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Transitioning from Associate to Partner

Joseph Cassioppi, Sarah Cline, Robert N. Sacks, and Ryan Walsh

Session One of the Six Part Career Transition Series

The subject of John Grisham novels and dreams of law students alike, the transition from associate to partner can be one of the most rewarding and eye-opening changes an attorney can navigate. Our panel of attorneys, who have successfully made the transition, describes their personal experiences, including how to prepare for this transition, tips and traps, life after making the change, and insights on considerations and strategies that only an insider can offer.

This panel discussion covers a wide array of topics and provided practical considerations and strategies to an associate interested in learning more about what it takes to become a partner, including:

  • General criteria to consider when transitioning from associate to partner.
  • Best practices for setting yourself up for success.
  • Assessing and determining whether partnership is the right next step for you.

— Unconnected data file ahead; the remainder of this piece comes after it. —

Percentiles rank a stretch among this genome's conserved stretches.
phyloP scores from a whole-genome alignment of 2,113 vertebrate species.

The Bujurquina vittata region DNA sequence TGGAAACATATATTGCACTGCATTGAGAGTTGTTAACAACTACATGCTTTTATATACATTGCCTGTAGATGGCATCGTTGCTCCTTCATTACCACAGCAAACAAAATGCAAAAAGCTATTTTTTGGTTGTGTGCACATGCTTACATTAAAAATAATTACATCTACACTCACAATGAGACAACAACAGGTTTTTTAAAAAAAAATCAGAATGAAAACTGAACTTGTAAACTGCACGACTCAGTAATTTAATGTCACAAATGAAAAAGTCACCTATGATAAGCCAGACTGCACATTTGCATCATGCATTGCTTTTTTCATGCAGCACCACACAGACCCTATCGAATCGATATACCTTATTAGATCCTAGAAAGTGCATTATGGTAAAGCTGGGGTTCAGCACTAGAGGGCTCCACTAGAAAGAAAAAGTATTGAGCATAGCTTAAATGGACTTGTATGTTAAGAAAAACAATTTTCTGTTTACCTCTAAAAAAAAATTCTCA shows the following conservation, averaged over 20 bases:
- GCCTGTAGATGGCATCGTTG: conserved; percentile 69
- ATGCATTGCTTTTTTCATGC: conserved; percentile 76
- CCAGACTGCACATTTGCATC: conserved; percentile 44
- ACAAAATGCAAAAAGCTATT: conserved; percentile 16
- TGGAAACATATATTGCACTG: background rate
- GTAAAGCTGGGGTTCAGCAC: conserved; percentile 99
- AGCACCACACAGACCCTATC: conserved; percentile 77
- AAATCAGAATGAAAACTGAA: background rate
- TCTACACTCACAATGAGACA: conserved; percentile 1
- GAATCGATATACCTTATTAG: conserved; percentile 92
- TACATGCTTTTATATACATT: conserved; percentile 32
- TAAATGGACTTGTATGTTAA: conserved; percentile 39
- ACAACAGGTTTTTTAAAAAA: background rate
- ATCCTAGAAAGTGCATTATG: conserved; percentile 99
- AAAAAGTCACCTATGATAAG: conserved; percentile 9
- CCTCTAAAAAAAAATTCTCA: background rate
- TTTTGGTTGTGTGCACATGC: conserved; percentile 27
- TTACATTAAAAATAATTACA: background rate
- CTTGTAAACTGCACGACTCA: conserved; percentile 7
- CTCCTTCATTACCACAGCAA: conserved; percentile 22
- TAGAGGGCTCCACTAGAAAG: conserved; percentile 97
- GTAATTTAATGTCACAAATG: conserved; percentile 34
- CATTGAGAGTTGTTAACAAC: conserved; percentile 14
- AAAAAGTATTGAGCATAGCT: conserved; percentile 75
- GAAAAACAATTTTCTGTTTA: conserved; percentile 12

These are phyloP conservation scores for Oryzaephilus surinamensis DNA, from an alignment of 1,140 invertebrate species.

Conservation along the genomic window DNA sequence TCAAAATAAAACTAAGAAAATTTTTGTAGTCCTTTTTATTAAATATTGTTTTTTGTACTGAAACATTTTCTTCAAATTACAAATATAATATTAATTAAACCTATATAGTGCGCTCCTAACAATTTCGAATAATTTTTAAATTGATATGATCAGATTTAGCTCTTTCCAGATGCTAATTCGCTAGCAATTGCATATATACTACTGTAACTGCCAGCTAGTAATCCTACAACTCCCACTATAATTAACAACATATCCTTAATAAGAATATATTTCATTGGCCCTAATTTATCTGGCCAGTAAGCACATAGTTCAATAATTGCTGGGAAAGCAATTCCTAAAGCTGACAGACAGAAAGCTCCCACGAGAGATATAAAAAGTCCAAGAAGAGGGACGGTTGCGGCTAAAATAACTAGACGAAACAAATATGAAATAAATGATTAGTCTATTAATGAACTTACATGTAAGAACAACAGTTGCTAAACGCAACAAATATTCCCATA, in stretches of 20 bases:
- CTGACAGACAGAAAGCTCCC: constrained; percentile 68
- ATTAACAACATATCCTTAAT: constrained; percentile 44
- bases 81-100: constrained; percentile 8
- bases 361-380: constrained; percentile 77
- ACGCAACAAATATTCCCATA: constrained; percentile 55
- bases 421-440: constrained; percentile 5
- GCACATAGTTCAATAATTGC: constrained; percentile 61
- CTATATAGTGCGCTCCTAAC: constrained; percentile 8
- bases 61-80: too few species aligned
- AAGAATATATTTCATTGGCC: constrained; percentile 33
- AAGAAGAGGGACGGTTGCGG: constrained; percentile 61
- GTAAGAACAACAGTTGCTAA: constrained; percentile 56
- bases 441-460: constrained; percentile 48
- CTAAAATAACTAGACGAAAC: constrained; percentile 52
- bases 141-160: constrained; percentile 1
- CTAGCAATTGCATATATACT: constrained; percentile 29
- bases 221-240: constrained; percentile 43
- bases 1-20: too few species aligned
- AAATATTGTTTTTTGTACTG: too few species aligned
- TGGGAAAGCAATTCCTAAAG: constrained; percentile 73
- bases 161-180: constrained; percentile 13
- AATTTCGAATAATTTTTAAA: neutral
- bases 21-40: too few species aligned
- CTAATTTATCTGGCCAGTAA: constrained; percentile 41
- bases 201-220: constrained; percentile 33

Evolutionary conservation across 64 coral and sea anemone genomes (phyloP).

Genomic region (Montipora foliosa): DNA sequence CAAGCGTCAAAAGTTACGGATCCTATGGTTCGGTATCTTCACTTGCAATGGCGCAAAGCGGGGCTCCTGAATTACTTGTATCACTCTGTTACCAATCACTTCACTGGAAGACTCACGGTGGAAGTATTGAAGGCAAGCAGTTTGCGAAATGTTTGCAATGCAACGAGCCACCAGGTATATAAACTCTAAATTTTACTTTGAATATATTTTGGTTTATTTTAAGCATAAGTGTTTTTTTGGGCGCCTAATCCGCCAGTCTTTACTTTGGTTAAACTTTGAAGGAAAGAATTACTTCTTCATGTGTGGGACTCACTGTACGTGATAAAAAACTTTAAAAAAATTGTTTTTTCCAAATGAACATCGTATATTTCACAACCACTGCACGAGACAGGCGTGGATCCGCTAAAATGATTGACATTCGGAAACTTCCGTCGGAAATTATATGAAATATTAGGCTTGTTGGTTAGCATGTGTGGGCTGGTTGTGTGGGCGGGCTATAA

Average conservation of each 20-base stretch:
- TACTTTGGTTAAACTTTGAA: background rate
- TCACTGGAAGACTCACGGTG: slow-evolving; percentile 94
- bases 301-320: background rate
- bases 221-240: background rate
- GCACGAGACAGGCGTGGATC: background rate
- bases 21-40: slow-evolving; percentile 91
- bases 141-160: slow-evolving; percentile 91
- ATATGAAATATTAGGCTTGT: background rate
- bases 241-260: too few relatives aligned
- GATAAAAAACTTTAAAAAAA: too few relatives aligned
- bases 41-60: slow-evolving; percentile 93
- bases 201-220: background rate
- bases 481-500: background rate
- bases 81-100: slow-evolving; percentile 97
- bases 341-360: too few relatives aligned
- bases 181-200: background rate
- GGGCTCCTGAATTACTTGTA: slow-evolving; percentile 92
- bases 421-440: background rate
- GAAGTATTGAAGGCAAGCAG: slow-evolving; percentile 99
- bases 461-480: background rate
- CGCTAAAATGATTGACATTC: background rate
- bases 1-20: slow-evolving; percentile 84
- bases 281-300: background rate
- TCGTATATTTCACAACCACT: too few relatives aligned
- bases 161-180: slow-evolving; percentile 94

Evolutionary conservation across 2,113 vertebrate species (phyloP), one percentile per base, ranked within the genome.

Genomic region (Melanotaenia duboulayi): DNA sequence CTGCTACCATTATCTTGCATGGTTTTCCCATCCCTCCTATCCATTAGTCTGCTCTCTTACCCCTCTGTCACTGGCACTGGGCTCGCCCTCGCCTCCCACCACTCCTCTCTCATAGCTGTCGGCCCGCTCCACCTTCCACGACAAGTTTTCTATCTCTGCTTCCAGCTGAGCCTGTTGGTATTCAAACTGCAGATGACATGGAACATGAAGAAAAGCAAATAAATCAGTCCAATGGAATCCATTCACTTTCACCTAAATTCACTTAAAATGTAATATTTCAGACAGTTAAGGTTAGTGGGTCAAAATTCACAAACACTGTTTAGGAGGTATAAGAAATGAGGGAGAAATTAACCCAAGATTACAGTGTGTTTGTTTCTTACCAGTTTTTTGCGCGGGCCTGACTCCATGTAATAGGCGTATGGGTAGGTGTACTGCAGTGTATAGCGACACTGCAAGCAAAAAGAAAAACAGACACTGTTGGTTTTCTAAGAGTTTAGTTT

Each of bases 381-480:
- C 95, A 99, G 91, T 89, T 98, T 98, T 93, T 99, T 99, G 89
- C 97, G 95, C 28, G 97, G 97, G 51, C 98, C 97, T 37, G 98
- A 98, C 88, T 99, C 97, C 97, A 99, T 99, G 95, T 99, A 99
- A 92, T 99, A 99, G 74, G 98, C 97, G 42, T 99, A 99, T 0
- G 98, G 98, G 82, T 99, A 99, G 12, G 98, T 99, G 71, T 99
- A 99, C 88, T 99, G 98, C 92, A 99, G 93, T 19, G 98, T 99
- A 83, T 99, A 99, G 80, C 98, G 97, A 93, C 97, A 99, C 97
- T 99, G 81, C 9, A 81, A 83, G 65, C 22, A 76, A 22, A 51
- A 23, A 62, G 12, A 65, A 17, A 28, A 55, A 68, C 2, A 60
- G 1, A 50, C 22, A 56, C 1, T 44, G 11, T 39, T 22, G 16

Some specific highlights from the panel discussion included guidance for associates to understand better the:

  • Different frameworks that law firms may have for their partnership opportunities.
  • Expectations among equity and non-equity partners, and rainmakers and service partners.
  • Varying degrees of communication and transparency relating to their partnership criteria.
  • Importance of self-advocacy.

There truly is no single formula for success, and your law firm’s economics and size will be important factors that will impact your journey. While the panelists shares an array of various activities that can help you successfully transition from being an associate to a partner, they all agreed that associates should feel empowered to ask the right questions at the right time since doing so will show engagement and commitment to the firm. Other recommendations from the panelists included:

  • Developing a book of business (or showing a propensity for developing a book of business).
  • Doing excellent work.
  • Joining professional associations, writing, and participate in speaking engagements.
  • Seeking out mentors, while effectively self-advocating.
  • Taking the time to meaningfully engage with shareholders, while navigating law firm politics effectively.
  • Knowing your limits so that you never over promise and under deliver.

When considering whether being a shareholder is right for you, the panelists discusses whether it is ever an option to stay an associate forever and recommended taking into consideration that becoming a partner can provide various opportunities, including increased responsibilities, greater autonomy, and eventual economic benefits. Tune in for more insights as the panelists share their personal experiences in a frank and open discussion!

The Six-Part Career Transition Series is co-sponsored by The Career Development and Wellness Committee and the Leadership and Mentoring Committee.